• Additionally, the SBA requires that:
  • The company has been in operation since at least Jan 31, 2020
  • The company can demonstrate adverse effect on revenue as a result of coronavirus
  • The company is organized for profit, and either operates primarily from the US or contributes significantly to its economy

How Can I Apply for the Paycheck Protection Program?

All applications for the Paycheck Protection Program should be made through an existing SBA 7(a) lender, federally insured depository institution, federally insured credit union, or Farm Credit System institutions. A full list of lenders can be found at sba.gov. Although the PPP is administered by the SBA, note that different lenders apply their own standards to the processing of applications. Some small businesses have experienced significant delays in funds being received, so do your homework before finalizing your choice. Be sure to go with a lender you trust, and ask plenty of questions about how many applications they’ve received versus how many loans have been released. If the difference between the two is substantial, find another lender. The next step after choosing a lender is to download and complete the PPP borrower application form from the SBA website. You’ll need to submit this, along with your payroll records, to the lender.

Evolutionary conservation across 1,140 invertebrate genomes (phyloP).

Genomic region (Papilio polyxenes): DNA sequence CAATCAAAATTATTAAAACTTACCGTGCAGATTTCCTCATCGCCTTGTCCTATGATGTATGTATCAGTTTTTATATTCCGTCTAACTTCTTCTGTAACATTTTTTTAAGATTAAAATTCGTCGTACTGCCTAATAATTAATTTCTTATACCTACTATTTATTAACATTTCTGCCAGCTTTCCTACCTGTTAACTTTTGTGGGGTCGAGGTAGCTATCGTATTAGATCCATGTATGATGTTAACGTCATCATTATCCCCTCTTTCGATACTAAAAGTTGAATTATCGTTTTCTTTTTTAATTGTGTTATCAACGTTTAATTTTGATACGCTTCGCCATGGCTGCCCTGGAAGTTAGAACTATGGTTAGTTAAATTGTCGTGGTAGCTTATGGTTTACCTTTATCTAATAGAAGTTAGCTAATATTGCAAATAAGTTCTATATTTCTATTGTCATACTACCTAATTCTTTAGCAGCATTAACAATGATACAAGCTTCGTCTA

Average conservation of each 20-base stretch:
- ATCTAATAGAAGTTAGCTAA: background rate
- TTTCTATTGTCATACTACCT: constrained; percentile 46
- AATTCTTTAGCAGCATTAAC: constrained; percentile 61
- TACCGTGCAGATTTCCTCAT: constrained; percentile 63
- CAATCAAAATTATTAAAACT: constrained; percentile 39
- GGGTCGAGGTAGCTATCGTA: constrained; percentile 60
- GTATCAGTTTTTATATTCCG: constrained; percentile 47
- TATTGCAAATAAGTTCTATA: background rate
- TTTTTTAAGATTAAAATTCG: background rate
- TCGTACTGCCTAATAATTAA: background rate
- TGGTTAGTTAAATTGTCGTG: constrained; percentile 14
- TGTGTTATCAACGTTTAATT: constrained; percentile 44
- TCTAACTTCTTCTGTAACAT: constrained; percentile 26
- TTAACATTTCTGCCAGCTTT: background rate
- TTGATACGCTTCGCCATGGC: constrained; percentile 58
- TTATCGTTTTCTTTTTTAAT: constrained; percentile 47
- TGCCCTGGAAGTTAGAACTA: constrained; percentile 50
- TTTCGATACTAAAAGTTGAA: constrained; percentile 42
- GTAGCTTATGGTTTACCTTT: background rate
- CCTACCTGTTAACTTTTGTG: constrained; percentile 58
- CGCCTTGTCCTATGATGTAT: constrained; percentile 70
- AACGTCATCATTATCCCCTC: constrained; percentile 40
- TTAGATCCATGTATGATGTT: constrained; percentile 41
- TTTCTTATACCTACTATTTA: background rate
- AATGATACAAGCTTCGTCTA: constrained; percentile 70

What is the Economic Injury Disaster Loan?

Like the Payment Protection Program, the Economic Injury Disaster Loan (EIDL) is administered by the SBA with the intent of relieving some of the burden on small businesses hit by the crisis. If you’ve already applied for the PPP, you can still apply for the EIDL (and vice-versa); however, you will not be able to use the funds for the same purpose (for example, if you have used the funds from the Payment Protection Program towards wages, you’ll be expected to use the Economic Injury Disaster Loan for operating costs).